P. 1
String Operator

String Operator

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Published by: api-3705814 on Oct 14, 2008
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String operator: get length, compare and find a char

#include <stdio.h> #include <string.h> int main(void) { char s1[80], s2[80]; gets(s1); gets(s2); printf("lengths: %d %d\n", strle n(s1), strlen(s2)); if(!strcmp(s1, s2)) printf("The strings are equal\ n"); strcat(s1, s2); printf("%s\n", s1); strcpy(s1, "This is a test.\n"); printf(s1); if(strchr("hello", 'e')) printf("e is in hello\n"); if(strstr("hi there", "hi")) printf("found hi"); return 0; }

char str[10]; int i; printf("Enter a string: "); fgets(str, 10, stdin); /* remove newline, if presen t */ i = strlen(str) - 1; if(str[i] =='\n') str[i] = '\0'; printf("This is your string: % s", str); return 0;

Use fwrite and fread to save and read
#include <stdio.h> #include <stdlib.h> int main(void) { FILE *fp; int i; /* open file for output */ if((fp = fopen("my.txt", "wb"))==NUL L) {

Check string length and set string end
#include <stdio.h> #include <string.h> int main(void) {

printf("Cannot open file.\n"); exit(1); } i = 100; if(fwrite(&i, 2, 1, fp) != 1) { printf("Write error occurred.\n"); exit(1); } fclose(fp); /* open file for input */ if((fp = fopen("myfile", "rb"))==NULL ){ printf("Cannot open file.\n"); exit(1); } if(fread(&i, 2, 1, fp) != 1) { printf("Read error occurred.\n"); exit(1); } printf("i is %d", i); fclose(fp); return 0; }

printf("%s", str); } fclose(fp); return 0; }

Get a string from a stream: how to use fgets
#include <stdio.h> int main() { FILE *file; char string [100]; file = fopen ("my.txt" , "r"); if (file == NULL) perror ("Error reading file"); else { fgets (string , 100 , file); puts (string); fclose (file); } return 0; }

Get string from file
#include <stdio.h> #include <stdlib.h> int main(int argc, char *argv[]) { FILE *fp; char str[128]; if((fp = fopen(argv[ 1 ], "r"))== NULL) { printf("Cannot open file.\n"); exit(1); } while(!feof(fp)) { if(fgets(str, 126, fp))

Read formatted data from a stream: how to use fscanf
#include <stdio.h> int main () { char str[80]; float f; FILE *file;


file = fopen ("my.txt","w+"); fprintf (file, "%f %s", 3.14, "PI"); rewind (file); fscanf (file, "%f", &f); fscanf (file, "%s", str); fclose (file); printf (" %f and %s are added. \n",f,str); return 0;

student1.name = s1; student2.number = f; printf ("Name = %s \n", studen t1.name); printf ("Number = %f \n", stud ent2.number); }

strcmp: lexicographically compares two strings
//Declaration: int strcmp(const char *str1, con st char *str2); //Return: returns an integer based on the o utcome: < 0 : str1 is less than str2 0 : str1 is equal to str2 >0 : str1 is greater than str2 #include<stdio.h> #include<string.h> int main(void){ char s[80]; printf("Enter password: "); gets(s); if(strcmp(s, "pass")) { printf("Invalid Password\n"); return 0; } return 1; } /* Enter password: 34 Invalid Password */

. 3. 2. Reading Strings
The standard function fgets can be used to read a string from the keyboard. The general form of an fgets call is: fgets(name, sizeof(name), stdi n);

The arguments are: is the name of a name character array. indicates the maximum sizeof(name) number of characters to read. stdin is the file to read.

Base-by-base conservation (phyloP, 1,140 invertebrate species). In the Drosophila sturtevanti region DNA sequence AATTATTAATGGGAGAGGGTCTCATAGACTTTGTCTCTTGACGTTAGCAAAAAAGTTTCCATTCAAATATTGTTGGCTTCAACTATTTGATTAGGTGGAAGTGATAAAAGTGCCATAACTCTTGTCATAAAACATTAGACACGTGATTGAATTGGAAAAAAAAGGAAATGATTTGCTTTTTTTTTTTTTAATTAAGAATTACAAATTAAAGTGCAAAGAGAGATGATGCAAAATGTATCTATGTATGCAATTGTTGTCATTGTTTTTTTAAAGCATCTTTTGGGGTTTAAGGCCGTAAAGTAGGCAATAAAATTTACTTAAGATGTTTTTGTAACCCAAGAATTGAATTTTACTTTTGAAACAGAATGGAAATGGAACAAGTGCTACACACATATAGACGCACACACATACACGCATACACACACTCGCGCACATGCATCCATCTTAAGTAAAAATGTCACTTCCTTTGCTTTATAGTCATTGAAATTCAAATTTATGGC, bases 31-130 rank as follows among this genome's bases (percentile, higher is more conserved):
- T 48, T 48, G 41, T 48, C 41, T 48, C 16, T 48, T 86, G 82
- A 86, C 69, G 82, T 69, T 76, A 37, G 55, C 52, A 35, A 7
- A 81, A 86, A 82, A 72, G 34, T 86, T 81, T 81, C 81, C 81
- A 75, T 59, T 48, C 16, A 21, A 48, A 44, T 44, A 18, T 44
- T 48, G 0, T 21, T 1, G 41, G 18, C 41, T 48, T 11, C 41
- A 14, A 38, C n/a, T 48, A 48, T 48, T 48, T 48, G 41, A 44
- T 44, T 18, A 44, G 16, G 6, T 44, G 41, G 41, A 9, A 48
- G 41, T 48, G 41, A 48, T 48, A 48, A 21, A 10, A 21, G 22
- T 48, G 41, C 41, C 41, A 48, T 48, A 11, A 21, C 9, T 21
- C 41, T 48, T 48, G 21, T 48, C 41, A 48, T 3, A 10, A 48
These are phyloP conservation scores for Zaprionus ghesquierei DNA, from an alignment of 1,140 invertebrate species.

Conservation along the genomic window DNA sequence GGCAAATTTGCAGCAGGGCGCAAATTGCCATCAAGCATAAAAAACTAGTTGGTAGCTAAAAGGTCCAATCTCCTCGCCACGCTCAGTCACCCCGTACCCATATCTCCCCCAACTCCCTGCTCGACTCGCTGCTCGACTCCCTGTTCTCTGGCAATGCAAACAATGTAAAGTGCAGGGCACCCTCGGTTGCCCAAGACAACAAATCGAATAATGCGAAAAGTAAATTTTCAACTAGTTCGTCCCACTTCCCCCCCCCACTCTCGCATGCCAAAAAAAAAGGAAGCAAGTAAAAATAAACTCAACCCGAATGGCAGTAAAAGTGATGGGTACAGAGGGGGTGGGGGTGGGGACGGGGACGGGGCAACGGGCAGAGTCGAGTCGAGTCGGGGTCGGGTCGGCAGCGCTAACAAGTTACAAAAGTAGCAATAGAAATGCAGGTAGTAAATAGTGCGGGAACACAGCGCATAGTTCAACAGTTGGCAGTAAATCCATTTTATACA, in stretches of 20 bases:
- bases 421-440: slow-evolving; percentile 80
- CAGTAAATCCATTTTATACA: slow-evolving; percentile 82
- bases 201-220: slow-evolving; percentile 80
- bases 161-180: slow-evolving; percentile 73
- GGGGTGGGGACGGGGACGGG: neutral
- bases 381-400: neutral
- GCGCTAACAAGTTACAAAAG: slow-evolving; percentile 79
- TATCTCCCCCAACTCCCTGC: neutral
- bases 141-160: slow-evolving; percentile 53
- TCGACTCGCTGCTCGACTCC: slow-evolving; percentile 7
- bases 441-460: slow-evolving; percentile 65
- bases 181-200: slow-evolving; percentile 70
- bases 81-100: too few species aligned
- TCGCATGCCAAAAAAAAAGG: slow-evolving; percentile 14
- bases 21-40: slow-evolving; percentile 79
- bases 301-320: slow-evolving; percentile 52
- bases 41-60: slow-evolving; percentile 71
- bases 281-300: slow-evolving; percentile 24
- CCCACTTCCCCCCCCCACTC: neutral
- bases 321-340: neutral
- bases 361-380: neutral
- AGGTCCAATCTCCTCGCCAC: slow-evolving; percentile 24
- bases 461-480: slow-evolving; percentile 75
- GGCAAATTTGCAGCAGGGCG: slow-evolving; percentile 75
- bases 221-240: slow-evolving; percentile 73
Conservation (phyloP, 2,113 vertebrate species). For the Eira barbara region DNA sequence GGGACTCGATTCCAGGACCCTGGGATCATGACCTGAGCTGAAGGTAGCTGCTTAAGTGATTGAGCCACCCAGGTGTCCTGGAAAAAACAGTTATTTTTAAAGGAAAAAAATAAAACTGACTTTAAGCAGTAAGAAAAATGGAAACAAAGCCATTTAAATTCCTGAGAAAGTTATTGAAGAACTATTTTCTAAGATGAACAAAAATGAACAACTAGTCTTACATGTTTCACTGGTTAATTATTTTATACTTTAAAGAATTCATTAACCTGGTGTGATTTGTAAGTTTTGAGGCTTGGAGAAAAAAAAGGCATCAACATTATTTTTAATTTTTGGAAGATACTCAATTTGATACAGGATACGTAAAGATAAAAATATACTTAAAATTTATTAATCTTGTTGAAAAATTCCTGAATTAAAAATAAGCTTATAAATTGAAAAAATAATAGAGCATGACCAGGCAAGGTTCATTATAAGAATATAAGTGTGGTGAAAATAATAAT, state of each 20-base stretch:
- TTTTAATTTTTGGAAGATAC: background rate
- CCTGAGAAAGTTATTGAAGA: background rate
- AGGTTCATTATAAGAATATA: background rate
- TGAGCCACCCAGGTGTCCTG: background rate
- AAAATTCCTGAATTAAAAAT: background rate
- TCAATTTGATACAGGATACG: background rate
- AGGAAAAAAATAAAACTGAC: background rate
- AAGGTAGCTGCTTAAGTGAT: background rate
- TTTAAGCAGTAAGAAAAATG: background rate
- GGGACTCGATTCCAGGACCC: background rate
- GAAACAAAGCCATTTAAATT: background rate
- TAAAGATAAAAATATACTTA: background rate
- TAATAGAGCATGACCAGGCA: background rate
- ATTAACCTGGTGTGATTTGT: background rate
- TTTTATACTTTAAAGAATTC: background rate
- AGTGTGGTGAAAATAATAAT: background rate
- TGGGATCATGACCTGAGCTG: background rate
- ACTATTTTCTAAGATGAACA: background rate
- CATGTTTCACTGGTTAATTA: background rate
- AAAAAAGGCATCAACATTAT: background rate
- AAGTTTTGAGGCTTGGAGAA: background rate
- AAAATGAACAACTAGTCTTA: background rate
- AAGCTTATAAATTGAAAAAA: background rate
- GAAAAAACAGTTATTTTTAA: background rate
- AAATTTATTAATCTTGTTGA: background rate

How to use struct
struct student { char name[30]; float number; } student1, student2; main () { struct student student3; char s1[30]; float f; scanf ("%s", s1); scanf ("%f", &f);

Read a line from the keyboard and reports its length.
#include <string.h> #include <stdio.h> int main() { char line[100]; /* Line we are looking at * printf("Enter a line: "); fgets(line, sizeof(line), stdin); printf("The length of the line is: %d\n", str len(line)); return (0); }


fgets - get a string from a stream

#include <stdio.h> char *fgets(char *restrict s, int n, FILE *restrict stream);

int main(void) { char text[100]; char substring[40]; printf("\nEnter the string to be searched(less than 100 characters):\n"); fgets(text, sizeof(text), stdin); printf("\nEnter the string sought (less than 40 characters ):\n"); fgets(substring, sizeof(substring), stdin); /* overwrite the newline character in each stri ng */ text[strlen(text)-1] = '\0'; substring[strlen(substring)-1] = '\0'; int i; for(i = 0 ; (text[i] = toupper(text[i])) ; i++); for(i = 0 ; (substring[i] = toupper(substring[i] )) ; i++); printf("\nThe second string %s found in the fi rst.",((strstr(text, substring) == NULL) ? "was n ot" : "was")); return 0; }


The functionality described on this reference page is aligned with the ISO C standard. Any conflict between the requirements described here and the ISO C standard is unintentional. This volume of IEEE Std 1003.1-2001 defers to the ISO C standard.
The fgets() function shall read bytes from stream into the array pointed to by s, until n-1 bytes are read, or a <newline> is read and transferred to s, or an end-of-file condition is encountered. The string is then terminated with a null byte.

The fgets() function may mark the st_atime field of the file associated with stream for update. The st_atime field shall be marked for update by the first successful execution of fgetc(), fgets(), fgetwc(), fgetws(), fread(), fscanf(), getc(), getchar(), gets(), or scanf() using stream that returns data not supplied by a prior call to ungetc() or ungetwc().

Upon successful completion, fgets() shall return s. If the stream is at end-of-file, the end-of-file indicator for the stream shall be set and fgets() shall return a null pointer. If a read error occurs, the error indicator for the stream shall be set, fgets() shall return a null pointer, [CX] and shall set errno to indicate the error.

Refer to fgetc().

3. 11. 1. Find occurrences of one string in another
#include <stdio.h> #include <string.h> #include <ctype.h>

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